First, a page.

It was awfully hot at the Missouri Botanical Garden today, but the Linnean House still looked pretty!
It’s been about a month since we last visited the Missouri Botanical Garden, and in that time, the view outside of the Linnean House sure has changed! The trees and bushes are finally fully green, but the flower beds by the reflecting pools are bare again, as they’re between plantings. I’m looking forward to seeing what will be growing there next month!
Today begins my fourth year of sharing a monthly photo of a Missouri Botanical Garden landmark! I previously photographed the Climatron in 2015, Tower Grove House in 2016, and the Japanese Garden’s Drum Bridge in 2017. This year, I’m going to be looking at how the scenery around the Linnean House changes through the year.
The Linnean House (which was named for Swedish botanist Carl Linnaeus), was built in 1882. Its “sister greenhouse” in nearby Tower Grove Park, the Piper Palm House, is actually older than the Linnean House, having been built in 1878, but the Linnean House is the only remaining original greenhouse at the Botanical Garden that was built in Henry Shaw’s day. It also the oldest continually operating public greenhouse west of the Mississippi River!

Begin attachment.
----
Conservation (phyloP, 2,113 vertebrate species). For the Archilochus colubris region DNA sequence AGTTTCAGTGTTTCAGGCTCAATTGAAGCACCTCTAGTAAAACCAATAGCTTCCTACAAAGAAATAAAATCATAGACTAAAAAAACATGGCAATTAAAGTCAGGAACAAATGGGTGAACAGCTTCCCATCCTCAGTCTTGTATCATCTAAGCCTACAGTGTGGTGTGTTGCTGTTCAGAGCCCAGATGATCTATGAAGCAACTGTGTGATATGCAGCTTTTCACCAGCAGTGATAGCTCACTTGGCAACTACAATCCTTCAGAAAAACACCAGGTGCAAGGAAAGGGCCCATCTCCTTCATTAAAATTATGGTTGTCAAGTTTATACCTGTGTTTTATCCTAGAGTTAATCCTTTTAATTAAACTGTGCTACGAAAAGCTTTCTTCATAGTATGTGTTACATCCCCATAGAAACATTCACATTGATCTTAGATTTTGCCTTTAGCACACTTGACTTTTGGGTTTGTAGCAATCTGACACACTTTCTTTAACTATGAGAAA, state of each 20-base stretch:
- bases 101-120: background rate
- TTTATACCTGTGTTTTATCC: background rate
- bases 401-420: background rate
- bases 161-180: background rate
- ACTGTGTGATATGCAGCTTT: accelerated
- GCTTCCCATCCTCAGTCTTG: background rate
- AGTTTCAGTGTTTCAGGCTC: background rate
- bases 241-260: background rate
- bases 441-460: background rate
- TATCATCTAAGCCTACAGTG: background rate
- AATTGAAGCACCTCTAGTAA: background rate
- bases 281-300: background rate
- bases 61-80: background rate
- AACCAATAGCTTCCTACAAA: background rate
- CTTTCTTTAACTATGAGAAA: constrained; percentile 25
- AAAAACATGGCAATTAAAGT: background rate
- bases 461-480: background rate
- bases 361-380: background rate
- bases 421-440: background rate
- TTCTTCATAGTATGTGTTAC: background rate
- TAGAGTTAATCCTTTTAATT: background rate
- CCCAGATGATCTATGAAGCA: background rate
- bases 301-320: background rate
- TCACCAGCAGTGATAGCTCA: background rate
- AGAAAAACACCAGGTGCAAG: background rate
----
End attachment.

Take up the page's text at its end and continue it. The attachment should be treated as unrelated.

The Linnean House is one of our favorite places to visit at the Garden. The inside is home to fruit trees (its original function was as an orangery), cacti, and a beautiful collection of camellias. The outside is always beautiful, with seasonal plantings and reflecting pools that not only contain sculptures but are also frequently a display spot for events like Garden Glow and the Lantern Festival. I’m looking forward to watching how the view changes this year, and I certainly got off to a good start with ice and leftover Christmas decorations in the pools outside!